Format

Send to

Choose Destination
Allergy Asthma Proc. 2018 Nov 1;39(6):e44-e54. doi: 10.2500/aap.2018.39.4159.

Early risk factors for cow's milk allergy in children in the first year of life.

Author information

1
From the Department of Paediatrics, Allergology, Gastroenterology and Nutrition, Medical University of Lodz, Poland, Lodz.
2
Department of Paediatrics, Allergology and Gastroenterology, Ludwik Rydygier Collegium Medicum Bydgoszcz, Nicolaus Copernicus University of Torun, Poland, Bydgoszcz.

Abstract

Background: Cow's milk allergy (CMA) is a key form of food allergy (FA). It was shown that the frequency of FA seems to have increased during the past 10-20 years, which led to the thought that FA may have different risk factors. Epigenetic regulations and environmental pre- and postnatal factors play a large role in contributing to allergy. Understanding the risk factors that pertain to the development of FA may help to provide reasonable recommendations for prevention of the disease. Objective: To assess the impact of perinatal and environmental risk factors on the incidence of CMA in children in the first year of life. Methods: The study group consisted of 138 infants with CMA and 101 healthy infants without allergy. CMA was confirmed by an elimination test and oral food challenge. To assess infant, parental, and environmental risk factors, we used a validated questionnaire survey. Results: The incidence of CMA was three times higher in infants with a positive family history for allergy (p < 0.001). An analysis revealed that mothers of children with CMA were fourfold more frequently university educated than mothers of children without allergy (p < 0.0001). The ages of the mothers from the study group were significantly higher than the ages of the mothers from the control group. Children from the study group were breast-fed for a significantly shorter time than children from the control group. The risk of CMA was threefold lower in children who had pets at home (p = 0.0002). The risk of IgE-mediated CMA was twofold higher than the risk of non-IgE-mediated CMA if the family had more children (p = 0.04) and as many as ninefold higher if multiorgan symptoms were detected (p = 0.01). Conclusion: A positive family history of allergy and mother's education increased the risk of CMA in children in the first year of life, whereas having pets at home and a longer period of breast-feeding decreased the risk.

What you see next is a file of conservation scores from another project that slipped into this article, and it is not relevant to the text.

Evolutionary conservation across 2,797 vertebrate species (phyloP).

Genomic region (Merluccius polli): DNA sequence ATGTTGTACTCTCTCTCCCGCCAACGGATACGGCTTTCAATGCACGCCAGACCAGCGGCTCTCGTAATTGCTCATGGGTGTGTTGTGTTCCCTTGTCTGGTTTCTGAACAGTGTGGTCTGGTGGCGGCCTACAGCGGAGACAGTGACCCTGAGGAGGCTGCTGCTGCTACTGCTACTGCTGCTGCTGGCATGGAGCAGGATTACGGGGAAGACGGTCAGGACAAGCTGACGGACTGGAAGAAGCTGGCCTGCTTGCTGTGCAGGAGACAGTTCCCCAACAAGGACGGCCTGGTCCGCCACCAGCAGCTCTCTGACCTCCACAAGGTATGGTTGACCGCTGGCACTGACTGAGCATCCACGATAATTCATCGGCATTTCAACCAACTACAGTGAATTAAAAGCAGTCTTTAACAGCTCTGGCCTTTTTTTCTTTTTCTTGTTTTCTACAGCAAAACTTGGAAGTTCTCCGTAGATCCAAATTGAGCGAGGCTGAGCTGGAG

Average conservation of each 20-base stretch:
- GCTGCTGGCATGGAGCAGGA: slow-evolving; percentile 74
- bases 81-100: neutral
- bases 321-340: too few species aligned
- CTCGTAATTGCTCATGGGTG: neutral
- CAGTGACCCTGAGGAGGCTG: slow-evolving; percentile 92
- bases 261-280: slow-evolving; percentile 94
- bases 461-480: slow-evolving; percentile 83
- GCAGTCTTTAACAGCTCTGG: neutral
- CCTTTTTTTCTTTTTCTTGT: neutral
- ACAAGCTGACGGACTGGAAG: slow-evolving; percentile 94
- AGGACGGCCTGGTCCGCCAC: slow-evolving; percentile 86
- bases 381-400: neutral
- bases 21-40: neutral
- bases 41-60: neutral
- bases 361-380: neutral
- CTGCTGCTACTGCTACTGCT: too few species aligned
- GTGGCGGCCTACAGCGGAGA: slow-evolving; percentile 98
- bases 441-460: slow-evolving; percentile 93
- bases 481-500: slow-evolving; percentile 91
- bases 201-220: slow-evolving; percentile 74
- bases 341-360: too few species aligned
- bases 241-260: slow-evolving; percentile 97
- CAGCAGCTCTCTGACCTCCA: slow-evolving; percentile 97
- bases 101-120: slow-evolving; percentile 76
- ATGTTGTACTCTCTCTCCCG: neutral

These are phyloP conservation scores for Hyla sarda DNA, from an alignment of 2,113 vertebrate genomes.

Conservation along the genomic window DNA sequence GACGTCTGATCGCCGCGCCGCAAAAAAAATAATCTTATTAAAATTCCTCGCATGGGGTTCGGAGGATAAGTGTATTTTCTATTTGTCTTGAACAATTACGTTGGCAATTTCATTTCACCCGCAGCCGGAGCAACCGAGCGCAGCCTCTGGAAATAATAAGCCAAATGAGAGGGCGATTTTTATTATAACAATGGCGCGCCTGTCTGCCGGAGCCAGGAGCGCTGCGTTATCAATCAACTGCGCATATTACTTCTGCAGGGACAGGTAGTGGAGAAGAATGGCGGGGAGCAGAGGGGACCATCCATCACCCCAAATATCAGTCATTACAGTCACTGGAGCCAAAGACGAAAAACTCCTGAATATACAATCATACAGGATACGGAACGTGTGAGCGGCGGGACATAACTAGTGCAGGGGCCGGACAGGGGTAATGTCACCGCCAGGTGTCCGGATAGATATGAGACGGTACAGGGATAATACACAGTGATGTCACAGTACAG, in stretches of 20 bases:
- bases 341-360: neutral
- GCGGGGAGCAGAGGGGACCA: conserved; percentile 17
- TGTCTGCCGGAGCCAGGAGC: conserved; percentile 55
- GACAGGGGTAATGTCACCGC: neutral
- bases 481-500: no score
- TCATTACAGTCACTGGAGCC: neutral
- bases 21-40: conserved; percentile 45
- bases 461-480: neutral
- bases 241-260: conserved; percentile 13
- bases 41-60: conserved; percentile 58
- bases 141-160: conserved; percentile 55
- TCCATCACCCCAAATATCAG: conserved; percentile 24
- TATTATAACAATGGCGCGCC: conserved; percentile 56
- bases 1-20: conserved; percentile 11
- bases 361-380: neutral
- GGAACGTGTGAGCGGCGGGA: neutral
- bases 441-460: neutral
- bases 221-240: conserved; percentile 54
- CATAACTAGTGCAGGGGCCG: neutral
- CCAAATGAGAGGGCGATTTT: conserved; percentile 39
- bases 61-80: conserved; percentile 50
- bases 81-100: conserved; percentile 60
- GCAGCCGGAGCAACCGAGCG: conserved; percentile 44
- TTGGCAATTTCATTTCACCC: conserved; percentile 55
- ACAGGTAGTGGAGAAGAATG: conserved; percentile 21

PMID:
30401328
DOI:
10.2500/aap.2018.39.4159
[Indexed for MEDLINE]

Supplemental Content

Full text links

Icon for Ingenta plc
Loading ...
Support Center